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June 29 2017

The Coast Guard and nearby fishing vessels are continuing to search for two crewmen missing from the fishing vessel Miss Destinee. The incident happened about 23 miles north of Kodiak in Marmot Bay.

The Coast Guard received a mayday message on channel sixteen from a nearby vessel indicating that the 39 foot purse seine vessel Miss Destinee was in trouble. The call was received around 7:30 A.M. Thursday morning.

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An 81-foot tug boat owned by Samson Tug and Barge Company sank at a Sitka pier Wednesday night. The 81-foot tug Powhatan had been out of service for ten years and no crew was reported injured in the incident. The major concern is potential pollution to the environment. Samson has indicated that although the vessel had a 20,000 gallon fuel capacity, all but one of the vessel’s tanks had been previously drained. However, the forward tank reportedly contained approximately 2,500 gallons of fuel.

After sinking the tug was described as sliding under the pier and resting on an underwater ledge. Some signs of diesel and oil leakage have been noted. An oil boom has been put in place.   The Coast Guard and the Alaska Department of Environmental Conservation are responding to the accident. Samson is developing a salvage plan for the raising of the vessel and to minimize environmental damage. Weather conditions were mild with 11 mile per hour winds and 2 foot seas. What caused the tug’s sinking is unknown and under investigation.

In other Northwest maritime news three passengers from a pleasure boat were rescued from their vessel after going aground at Boulder Island in the San Juan Islands. The Coast Guard airlifted the passengers from their vessel, it is not known whether there were any injuries.



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An Alaska Court has held a presumptive death hearing declaring the six-missing crewmen from the F/V DESTINATION lost at sea and presumed dead. The ruling allows the families of the crewman to obtain official death certificates necessary for administering the estates and pursuing legal claims and benefits relating to the deaths of the crewmen.

The vessel with six crewmen on board disappeared on February 11, 2017 approximately two miles north of St. George Island. No mayday message was issued by the vessel and only small amounts of wreckage were located. The Coast Guard was alerted that the vessel was in trouble when it received an EPIRB signal.  Despite search and rescue efforts, no trace of the six-missing crewmen has been found.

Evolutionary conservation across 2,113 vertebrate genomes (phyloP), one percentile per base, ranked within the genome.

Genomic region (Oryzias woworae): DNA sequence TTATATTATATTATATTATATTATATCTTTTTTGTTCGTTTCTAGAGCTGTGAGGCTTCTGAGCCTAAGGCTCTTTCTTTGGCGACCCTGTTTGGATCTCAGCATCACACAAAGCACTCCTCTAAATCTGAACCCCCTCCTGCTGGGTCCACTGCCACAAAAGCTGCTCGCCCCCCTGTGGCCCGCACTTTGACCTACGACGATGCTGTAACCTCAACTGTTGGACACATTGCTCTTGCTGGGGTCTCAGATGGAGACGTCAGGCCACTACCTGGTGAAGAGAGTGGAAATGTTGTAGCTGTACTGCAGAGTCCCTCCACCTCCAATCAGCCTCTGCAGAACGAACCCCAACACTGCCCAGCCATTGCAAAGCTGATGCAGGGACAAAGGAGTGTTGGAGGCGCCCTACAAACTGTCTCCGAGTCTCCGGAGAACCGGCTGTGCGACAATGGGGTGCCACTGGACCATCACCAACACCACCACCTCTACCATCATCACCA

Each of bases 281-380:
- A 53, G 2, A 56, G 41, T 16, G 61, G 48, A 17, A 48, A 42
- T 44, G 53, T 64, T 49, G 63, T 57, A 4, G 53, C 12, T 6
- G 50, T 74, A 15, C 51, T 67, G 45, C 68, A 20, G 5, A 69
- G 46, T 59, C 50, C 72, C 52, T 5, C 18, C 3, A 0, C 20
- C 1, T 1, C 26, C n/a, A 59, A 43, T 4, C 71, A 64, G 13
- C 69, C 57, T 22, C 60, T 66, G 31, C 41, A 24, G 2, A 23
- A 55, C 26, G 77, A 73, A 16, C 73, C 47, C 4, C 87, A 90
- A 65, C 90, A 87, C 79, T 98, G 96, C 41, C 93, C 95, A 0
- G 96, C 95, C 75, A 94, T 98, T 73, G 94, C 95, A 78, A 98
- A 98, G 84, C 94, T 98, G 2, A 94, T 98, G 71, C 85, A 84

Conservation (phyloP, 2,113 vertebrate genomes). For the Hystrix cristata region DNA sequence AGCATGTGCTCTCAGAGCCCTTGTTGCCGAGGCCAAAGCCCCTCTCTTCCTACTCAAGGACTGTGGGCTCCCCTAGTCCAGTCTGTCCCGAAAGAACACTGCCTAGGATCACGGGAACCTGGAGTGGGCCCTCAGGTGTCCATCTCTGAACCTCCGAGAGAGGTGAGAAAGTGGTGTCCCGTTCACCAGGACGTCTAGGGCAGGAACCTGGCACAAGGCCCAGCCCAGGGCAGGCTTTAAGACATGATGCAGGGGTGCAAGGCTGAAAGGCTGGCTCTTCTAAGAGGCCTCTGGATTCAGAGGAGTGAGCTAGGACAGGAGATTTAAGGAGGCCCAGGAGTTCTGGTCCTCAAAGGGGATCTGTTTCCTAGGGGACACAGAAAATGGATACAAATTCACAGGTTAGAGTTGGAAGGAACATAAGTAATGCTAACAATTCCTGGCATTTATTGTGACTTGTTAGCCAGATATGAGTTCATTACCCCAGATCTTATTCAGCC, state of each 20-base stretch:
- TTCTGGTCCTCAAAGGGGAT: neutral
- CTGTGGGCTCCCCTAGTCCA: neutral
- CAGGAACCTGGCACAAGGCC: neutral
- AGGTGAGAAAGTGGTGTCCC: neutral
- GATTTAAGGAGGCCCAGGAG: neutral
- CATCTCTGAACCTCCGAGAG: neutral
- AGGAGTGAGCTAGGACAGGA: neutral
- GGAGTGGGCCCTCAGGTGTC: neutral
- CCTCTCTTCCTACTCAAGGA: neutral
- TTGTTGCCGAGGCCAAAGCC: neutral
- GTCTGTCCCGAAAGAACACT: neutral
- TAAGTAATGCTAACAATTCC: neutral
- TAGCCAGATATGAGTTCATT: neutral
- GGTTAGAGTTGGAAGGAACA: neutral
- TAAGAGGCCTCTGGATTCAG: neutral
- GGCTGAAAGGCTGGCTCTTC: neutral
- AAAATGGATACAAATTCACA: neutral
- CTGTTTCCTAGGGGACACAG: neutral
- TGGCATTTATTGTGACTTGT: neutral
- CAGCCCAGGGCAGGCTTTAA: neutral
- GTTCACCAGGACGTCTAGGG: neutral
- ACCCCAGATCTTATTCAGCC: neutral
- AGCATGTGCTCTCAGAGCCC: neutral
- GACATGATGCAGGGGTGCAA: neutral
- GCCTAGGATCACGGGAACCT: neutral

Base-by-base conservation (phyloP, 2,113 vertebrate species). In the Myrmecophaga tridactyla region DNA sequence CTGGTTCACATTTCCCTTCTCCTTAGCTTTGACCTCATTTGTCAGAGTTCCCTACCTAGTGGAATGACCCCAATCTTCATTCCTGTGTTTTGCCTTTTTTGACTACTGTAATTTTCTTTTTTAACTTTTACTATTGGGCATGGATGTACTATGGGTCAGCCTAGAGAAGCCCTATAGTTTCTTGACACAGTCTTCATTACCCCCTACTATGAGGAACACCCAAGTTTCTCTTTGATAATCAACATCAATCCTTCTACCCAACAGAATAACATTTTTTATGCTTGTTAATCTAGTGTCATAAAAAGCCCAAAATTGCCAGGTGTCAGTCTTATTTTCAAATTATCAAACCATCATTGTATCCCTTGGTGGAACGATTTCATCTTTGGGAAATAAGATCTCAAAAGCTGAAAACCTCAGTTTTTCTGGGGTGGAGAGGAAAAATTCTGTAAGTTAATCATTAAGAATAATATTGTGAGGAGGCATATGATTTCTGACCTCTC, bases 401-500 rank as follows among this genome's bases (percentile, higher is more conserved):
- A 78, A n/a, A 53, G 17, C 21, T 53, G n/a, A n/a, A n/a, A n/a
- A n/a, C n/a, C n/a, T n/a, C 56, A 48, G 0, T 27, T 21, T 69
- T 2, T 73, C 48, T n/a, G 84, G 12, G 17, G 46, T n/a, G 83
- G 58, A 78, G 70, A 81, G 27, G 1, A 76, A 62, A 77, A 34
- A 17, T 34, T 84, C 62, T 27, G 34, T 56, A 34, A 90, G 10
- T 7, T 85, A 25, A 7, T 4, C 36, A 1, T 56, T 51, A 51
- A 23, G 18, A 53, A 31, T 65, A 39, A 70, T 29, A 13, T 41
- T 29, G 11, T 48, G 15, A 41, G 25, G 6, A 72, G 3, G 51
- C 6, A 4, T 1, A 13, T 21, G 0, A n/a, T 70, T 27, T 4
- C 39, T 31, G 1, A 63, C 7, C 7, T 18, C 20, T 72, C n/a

Memorial Services for the missing crewman are to be held on March 23rd in the Seattle area. Missing and presumed dead are Raymond Vincler, Larry o’Grady, Charles Jones, Darrik Seibold, Kai Hamik and captain of the vessel Jeff Hathaway.

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February 24, 2017

The United States Coast Guard has announced they will convene a Marine Board of Investigation into the sinking of the Alaska crab fishing vessel Destination.   Six crewman remain missing as a result of the February 1, 2017 disappearance of the Destination.   An emergency locator beacon first alerted the Coast Guard that the Destination was in trouble. No mayday message was received from the vessel. Search and rescue efforts provided few clues as to the cause of the vessel’s disappearance. All that was located in the area of the EPIRB was an oil sheen, life ring from the vessel, buoys and tarps. Sea and weather conditions in the area suggest that the vessel may have experienced freezing ocean spray conditions. Icing conditions can lead to vessel stability problems.

The Marine Board of Investigation will gather evidence relating to factors that may have contributed to the incident. The Marine Board may subpoena records and take sworn statements from witnesses. Past crewmen will be interviewed. Typically in past casualties involving Alaska fishing vessels the investigations have focused on maintenance and repair of the vessel including any alterations, additions or subtractions to or from the vessel that may have impacted the vessel’s stability. Weather and sea conditions will be examined to determine the possibility that icing conditions may have played a role in the loss of the vessel. The vessel’s stability will be analyzed and the vessel’s stability report will be reviewed. An important issue will be how the vessel was loaded with pots and gear, and its ability to dump gear quickly in the event of citing conditions.